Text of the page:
<p>Hi, just saw your comment. 6 months ago I know, but here, I'm guessing something along the lines of this:</p><p>Leftmost side of pot: input one.</p><p>Rightmost side of pot: input two.</p><p>Middle pot: Output</p><p>As the pot moves closer to one side, there is less resistance between in and out, thus making that side louder and the other quieter.</p>
<p>This is great! I have a question, does the knob for tone on the Marshall ms2 still function in this reverb unit? That would be the best. </p>
<p>ps: why did you use a battery instead of the power supply of the marshall?</p>
<p>so, essentially, you are just hooking a spring to the cone of a speaker, to a piezo, to an output/input.</p>
<p>Awesome project, I would suggest wiring in a blend pot so you can control the amount of reverb!</p>
How would you do that mate I'm in the process of making one with two piezos and springs any help on a blend pot would be appreciated :-)
A basic blend pot has two inputs and one output. It allows you to mix (blend) those two inputs together. You would want to put a clean, unaffected signal in one input and the output in the other. You could then control how much reverb/clean signal you get. You might need to do some research to find out how specifically to wire it and which resistance will be best for your piezos. I hope this helps, tell me how it works out!
Wicked dude i will try and work soemthing out :-) I will keep you updated :-)
<p>Hi, great instructible! :)</p><p>I really want to make this, could you give me the exact name of the piezio element, or even better a link to where I could buy one? I don't really know what it is. Thanks :)</p>
Really nice!
great projects, i still have some of the reverb assembly i salvaged from old guitar amps, they have been lyin on the parts rack for a long time, maybe i could re-use them using your amp circuit!
I love it! I knew how a reverb tank works, but I never really imagined it would be so easy to build one... or that a homemade one would sound so good! This goes on my project list!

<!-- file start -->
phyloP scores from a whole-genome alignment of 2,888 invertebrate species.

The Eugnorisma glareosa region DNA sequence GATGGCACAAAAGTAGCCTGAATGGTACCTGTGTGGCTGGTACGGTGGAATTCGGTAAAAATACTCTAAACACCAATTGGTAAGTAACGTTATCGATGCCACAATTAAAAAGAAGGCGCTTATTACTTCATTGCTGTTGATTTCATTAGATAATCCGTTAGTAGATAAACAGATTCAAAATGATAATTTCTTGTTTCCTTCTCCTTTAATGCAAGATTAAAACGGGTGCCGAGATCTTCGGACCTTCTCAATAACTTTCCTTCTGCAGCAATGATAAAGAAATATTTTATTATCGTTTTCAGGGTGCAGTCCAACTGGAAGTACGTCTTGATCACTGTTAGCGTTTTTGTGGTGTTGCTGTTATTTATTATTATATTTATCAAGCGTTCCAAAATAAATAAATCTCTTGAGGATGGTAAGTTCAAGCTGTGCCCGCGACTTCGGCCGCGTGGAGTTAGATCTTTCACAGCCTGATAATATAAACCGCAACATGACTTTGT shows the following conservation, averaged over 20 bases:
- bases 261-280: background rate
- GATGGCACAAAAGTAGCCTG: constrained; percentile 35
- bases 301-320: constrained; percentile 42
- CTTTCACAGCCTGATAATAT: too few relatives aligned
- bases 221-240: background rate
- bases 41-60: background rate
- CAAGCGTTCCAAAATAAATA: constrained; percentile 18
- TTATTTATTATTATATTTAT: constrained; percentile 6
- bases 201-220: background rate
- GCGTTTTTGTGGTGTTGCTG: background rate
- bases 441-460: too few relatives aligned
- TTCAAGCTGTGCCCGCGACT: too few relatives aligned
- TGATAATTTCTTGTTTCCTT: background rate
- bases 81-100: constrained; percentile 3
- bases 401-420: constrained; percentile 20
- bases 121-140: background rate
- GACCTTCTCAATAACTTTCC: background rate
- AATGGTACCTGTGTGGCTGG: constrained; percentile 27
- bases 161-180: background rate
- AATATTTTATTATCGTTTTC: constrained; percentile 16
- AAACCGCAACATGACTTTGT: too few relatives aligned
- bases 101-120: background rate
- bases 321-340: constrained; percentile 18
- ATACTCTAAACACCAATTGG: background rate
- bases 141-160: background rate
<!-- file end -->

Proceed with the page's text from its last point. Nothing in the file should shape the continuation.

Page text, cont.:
My dad had a Chevy convertible from the 1960s back in 1975 with a spring reverb unit in the trunk. It made some funky sounds when we went over rough roads.
I'm old enough to remember those things in cars. Very subject to noise and would let out an awful racket if you drove over a rough railroad crossing. The better ones put the signal into the spring in torsion rather than push-pull. That had less noise pickup.
Nice. My dad has an old tube amp (probably from the 60s or 70s) with a spring reverb in it. I &quot;borrowed&quot; it in college to jam with my friends; it was always fun to kick the cabinet, which would shake the spring and do crazy things with the reverb.
Awesome. I want to build a HUGE one some other time though, to use as an instrument! :)
Garage up-and-over door springs. You know you want to.
Yes, awesome idea! are those &quot;springy&quot; enough though? Something as flexible as a slinky works best.
I've just gone and &quot;pinged&quot; the one on my door, a good 5 second reverb tail there ... No they're not very flexible, but they are springy, not something to mess with under tension :) <br> <br>Can you ever get any tension into a slinky? They're probably too far the other way (floppy). <br>
Slinky/floppyness indeed depends on size and of course how far you stretch it.<br><br>Sounds awesome. would be cool to be able to bow a spring like that! :)
great work! a nice extension would be to add a wet/dry mix knob to control the level of reverb. I think it could be as simple as a pot with the ends connected to amp (dry) and piezo (wet) outputs (with series resistors to balance signals) and the center connected to the main output. it could require a 2nd amp for the piezo to get the signals to balance the way you want them.
yes, that would be my next addition, but for now I tried to keep it simple! <br>And it works quite well as an external effect. I can send the amount of signal I want to the reverb :) But for standalone-purposes (or if you want to make a guitar fx-pedal), then YES, this is needed :) <br>Thanks for the clear explanation!
Cool! It creates nice sound effects!

About This Instructable




Bio: Mark IJzerman is active as a sound designer, music composer and educator with a great interest in interactive and procedural sound. Besides being an artist ... More »